Must-Do Items And Dead-Enders

Other initiatives expected to be subsumed by health care and the calendar include financial regulation overhaul proposed earlier this year by the president, and legislation that would provide Obama the funds needed to fulfill his pledge to close the Guantanamo detention facility by Jan. 22.

"They are going to have to postpone that," Mann says of Guantanamo Bay, "and that will, as have other things, irritate liberals in Congress."

In May, the Senate voted to strip a supplemental war funding bill of money intended for the closing of the prison camp — a defeat for Obama. The president's proposal to incarcerate some of the prisoners on American soil proved unpalatable even to Reid.

"We don't want them around the United States," Reid said.

Action on proposed financial regulation changes is also likely to be delayed, especially if Sen. Christopher Dodd, a Connecticut Democrat, moves from chairman of the Senate Banking Committee to fill Kennedy's former seat on the Senate Committee on Health and Human Services. Democratic Sen. Tim Johnson of South Dakota is in line to replace Dodd as chairman on the banking panel.

Budget Deadline Looms

Legislators also face a slew of appropriations bills — and a fiscal year that ends Sept. 30.

"Obviously, they have to keep government open, right?" Rothenberg says.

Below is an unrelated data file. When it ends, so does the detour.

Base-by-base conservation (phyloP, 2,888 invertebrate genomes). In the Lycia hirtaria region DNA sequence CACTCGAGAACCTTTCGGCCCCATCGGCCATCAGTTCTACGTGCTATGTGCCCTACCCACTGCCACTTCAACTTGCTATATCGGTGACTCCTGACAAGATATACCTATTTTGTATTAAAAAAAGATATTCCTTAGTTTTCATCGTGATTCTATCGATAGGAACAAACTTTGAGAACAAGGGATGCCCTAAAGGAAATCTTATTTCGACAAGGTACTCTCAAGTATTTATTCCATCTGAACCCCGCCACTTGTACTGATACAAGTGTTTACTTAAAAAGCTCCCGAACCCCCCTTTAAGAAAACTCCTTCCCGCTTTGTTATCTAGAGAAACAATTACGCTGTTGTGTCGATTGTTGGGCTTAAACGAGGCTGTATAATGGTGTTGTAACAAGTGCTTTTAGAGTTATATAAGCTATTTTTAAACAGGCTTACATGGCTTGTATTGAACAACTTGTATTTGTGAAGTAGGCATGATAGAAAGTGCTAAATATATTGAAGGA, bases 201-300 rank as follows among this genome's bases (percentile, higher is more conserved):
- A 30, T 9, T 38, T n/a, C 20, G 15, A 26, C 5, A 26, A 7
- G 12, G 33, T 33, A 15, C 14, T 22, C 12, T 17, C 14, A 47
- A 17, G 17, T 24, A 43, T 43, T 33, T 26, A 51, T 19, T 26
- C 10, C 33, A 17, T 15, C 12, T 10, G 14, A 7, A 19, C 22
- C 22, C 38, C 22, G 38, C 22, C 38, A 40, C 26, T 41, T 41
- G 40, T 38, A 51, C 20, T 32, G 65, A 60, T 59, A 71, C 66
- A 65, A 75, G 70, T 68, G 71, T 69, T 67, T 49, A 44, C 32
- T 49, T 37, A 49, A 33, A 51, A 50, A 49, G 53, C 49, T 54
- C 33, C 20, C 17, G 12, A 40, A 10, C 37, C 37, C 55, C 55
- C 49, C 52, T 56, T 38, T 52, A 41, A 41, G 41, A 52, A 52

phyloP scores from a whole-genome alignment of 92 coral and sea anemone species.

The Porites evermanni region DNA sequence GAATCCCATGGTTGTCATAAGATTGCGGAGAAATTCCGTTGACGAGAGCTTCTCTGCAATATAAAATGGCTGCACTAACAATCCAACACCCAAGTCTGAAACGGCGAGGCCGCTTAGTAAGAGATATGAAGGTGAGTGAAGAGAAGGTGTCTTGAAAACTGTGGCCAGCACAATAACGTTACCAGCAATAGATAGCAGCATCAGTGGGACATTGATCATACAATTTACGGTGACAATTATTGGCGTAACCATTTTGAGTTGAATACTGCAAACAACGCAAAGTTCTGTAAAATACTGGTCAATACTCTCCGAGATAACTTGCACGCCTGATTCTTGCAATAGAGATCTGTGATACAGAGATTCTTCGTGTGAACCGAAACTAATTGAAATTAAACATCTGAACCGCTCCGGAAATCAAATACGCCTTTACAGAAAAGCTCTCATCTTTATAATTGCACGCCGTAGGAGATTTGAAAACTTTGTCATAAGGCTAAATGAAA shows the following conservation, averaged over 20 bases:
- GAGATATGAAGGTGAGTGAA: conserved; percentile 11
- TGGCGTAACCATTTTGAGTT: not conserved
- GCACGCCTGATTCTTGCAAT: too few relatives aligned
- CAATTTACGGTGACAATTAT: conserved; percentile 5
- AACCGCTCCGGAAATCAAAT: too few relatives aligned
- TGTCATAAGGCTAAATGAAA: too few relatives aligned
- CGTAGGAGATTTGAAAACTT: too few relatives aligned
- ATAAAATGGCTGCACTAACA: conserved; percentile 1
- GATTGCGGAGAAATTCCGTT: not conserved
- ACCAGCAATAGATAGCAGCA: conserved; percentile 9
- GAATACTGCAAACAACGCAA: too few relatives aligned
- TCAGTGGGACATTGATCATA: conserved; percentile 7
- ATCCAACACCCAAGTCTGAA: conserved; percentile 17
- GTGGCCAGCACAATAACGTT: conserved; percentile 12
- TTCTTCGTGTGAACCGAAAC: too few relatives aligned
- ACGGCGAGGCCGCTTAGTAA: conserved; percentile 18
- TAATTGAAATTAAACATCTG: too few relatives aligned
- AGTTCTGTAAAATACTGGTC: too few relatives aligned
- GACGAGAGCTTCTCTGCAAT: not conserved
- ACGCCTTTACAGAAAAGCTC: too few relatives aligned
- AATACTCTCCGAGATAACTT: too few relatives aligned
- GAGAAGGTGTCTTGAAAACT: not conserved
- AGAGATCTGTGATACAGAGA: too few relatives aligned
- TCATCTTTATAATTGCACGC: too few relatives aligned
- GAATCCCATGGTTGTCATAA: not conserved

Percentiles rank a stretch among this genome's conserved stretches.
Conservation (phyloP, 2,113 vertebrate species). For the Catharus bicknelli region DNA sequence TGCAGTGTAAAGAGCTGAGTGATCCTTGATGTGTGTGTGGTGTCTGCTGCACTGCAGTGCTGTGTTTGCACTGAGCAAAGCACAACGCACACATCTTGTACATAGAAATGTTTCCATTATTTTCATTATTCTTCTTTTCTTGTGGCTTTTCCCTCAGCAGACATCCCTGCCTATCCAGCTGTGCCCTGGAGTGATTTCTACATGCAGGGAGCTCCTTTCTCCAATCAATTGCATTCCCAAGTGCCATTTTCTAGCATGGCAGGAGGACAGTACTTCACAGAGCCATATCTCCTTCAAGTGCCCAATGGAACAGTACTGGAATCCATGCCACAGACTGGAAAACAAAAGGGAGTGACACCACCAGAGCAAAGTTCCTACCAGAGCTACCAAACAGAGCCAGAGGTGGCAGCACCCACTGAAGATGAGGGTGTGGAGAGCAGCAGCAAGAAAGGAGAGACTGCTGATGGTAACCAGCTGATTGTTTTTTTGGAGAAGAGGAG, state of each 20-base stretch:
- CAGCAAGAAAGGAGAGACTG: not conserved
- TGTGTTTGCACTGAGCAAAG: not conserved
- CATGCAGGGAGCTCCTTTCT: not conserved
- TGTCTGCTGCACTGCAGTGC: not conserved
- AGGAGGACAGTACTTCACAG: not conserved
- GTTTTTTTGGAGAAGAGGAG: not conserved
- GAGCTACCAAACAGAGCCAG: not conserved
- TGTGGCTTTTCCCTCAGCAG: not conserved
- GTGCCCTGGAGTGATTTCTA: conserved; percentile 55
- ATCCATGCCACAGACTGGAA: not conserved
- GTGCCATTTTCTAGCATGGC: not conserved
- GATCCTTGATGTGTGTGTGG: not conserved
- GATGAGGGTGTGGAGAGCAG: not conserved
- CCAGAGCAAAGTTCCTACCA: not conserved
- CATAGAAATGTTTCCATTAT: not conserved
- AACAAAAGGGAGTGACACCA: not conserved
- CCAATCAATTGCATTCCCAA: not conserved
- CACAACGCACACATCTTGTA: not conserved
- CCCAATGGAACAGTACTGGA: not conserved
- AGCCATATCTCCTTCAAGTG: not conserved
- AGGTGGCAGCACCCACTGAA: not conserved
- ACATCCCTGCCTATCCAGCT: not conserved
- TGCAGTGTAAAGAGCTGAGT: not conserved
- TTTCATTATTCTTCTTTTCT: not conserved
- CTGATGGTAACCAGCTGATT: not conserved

The Senate so far has passed four appropriation bills, the House all of theirs — but none are in committee.

Staffers on Capitol Hill expect that with Congress so behind on appropriations action, it will pass a continuing resolution this month that will keep government funding at current or reduced rates going into the new fiscal year — and perhaps even into 2010.

Meanwhile, The Base Grows Restless

So while health care will remain the big deal of the fall — a referendum on Obama's ability to pass a big policy initiative, and on the Democratic leadership's ability to corral its members — there could be other surprises.

The war in Afghanistan is becoming a larger problem for the White House, with support sagging and the liberal base restive. It remains to be seen, however, whether anything will come to the floor on the issue.

Sen. Russ Feingold, a liberal Democrat from Wisconsin, has criticized Obama's strategy and called for a timetable for withdrawal.

"Feingold is probably unlikely to succeed in getting his bill to the floor of the Senate," Mann said, "but he could be difficult and add it to something else to get it rolling."

In the House, Mann says, it is "not out of the realm of possibility" that Speaker Nancy Pelosi could offer a vote on the war to keep the party's liberal wing happy.

"Health reform will define this session of Congress, and the president's start," Mann says. "But you've got to remember that Congress is a large, decentralized body."

And with a restive liberal base, and a health care overhaul that, despite Pelosi's insistence to the contrary, could be trimmed of elements most popular with that base (like a public insurance option), many legislators may be looking for other opportunities to make their mark before the 2010 midterm elections arrive.